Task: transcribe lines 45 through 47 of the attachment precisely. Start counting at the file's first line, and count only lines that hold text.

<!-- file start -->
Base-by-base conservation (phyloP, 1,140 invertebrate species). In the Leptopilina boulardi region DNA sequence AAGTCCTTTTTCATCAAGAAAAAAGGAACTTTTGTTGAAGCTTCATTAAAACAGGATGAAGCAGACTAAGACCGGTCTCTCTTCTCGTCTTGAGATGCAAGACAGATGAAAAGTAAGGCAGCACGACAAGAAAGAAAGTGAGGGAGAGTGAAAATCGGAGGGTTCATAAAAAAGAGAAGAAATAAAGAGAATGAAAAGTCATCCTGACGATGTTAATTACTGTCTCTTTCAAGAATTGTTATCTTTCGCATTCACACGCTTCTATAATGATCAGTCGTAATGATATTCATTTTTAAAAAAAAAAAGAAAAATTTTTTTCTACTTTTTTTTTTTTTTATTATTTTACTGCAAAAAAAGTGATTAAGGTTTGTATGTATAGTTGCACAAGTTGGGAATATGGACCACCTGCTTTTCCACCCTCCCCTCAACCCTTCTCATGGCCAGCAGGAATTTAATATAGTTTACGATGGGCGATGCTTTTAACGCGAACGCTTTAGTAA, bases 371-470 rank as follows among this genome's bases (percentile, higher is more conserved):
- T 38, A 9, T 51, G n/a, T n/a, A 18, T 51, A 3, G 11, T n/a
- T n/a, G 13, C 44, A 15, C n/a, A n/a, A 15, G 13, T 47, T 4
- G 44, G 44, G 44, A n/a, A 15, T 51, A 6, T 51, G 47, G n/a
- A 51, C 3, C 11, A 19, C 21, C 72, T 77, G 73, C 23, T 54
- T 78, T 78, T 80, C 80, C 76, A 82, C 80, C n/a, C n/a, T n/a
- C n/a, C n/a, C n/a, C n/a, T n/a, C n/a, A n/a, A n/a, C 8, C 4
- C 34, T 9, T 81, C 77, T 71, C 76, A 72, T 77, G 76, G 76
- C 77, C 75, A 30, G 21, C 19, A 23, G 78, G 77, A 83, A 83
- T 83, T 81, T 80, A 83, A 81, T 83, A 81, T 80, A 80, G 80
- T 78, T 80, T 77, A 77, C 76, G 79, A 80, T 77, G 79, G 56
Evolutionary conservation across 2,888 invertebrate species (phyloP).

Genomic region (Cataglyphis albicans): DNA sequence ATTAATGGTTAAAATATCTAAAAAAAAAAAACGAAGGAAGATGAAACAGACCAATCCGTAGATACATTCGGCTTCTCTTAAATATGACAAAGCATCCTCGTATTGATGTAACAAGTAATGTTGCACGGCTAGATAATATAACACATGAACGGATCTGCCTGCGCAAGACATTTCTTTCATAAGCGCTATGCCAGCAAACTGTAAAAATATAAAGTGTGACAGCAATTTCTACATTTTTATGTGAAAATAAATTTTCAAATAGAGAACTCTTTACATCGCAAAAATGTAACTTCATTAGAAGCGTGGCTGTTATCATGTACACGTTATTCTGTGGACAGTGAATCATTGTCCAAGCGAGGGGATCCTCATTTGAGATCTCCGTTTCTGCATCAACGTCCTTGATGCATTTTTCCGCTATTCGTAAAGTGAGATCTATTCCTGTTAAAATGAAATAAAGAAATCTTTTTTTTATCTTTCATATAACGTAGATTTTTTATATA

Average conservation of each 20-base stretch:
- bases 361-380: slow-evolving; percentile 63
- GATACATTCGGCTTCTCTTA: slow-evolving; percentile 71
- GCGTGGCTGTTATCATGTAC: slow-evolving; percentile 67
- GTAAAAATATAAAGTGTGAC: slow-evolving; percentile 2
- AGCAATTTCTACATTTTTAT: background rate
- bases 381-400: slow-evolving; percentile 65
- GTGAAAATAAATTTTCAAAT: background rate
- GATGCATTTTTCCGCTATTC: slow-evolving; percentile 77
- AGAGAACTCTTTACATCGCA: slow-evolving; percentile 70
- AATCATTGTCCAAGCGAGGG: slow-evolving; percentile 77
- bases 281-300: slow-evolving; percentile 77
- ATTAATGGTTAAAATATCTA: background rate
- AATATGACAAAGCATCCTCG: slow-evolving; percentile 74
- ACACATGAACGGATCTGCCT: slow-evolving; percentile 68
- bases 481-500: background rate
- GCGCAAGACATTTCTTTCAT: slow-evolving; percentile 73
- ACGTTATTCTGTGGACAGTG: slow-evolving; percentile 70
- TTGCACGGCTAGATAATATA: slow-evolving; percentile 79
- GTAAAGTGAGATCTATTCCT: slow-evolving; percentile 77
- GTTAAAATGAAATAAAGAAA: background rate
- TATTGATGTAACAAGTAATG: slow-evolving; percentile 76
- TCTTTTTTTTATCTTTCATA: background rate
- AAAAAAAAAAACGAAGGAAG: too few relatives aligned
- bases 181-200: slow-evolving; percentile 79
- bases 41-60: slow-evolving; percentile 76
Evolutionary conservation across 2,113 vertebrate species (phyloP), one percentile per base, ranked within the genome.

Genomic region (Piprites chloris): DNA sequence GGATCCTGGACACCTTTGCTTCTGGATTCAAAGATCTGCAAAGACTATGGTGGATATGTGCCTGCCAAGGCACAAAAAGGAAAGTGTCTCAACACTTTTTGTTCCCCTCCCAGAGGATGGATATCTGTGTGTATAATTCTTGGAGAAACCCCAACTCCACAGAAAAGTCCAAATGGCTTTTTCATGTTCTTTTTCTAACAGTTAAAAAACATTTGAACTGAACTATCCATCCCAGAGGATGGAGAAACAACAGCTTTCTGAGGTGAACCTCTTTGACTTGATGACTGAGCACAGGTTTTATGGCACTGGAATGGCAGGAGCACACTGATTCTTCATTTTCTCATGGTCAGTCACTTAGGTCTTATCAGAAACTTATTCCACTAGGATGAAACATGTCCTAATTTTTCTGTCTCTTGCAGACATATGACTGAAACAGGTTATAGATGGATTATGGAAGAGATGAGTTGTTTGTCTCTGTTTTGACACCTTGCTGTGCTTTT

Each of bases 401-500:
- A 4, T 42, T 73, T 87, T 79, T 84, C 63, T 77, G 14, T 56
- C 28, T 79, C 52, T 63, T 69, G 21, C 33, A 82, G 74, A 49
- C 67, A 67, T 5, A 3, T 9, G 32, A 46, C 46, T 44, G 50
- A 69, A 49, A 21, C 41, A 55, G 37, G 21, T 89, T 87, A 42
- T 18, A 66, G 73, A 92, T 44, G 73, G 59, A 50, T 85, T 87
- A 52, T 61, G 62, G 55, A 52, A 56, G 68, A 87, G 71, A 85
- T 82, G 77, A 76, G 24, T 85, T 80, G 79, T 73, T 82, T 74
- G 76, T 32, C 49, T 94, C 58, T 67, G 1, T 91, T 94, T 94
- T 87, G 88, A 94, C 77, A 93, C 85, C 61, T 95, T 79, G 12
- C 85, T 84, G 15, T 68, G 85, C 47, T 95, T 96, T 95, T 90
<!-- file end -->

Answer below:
- C 67, A 67, T 5, A 3, T 9, G 32, A 46, C 46, T 44, G 50
- A 69, A 49, A 21, C 41, A 55, G 37, G 21, T 89, T 87, A 42
- T 18, A 66, G 73, A 92, T 44, G 73, G 59, A 50, T 85, T 87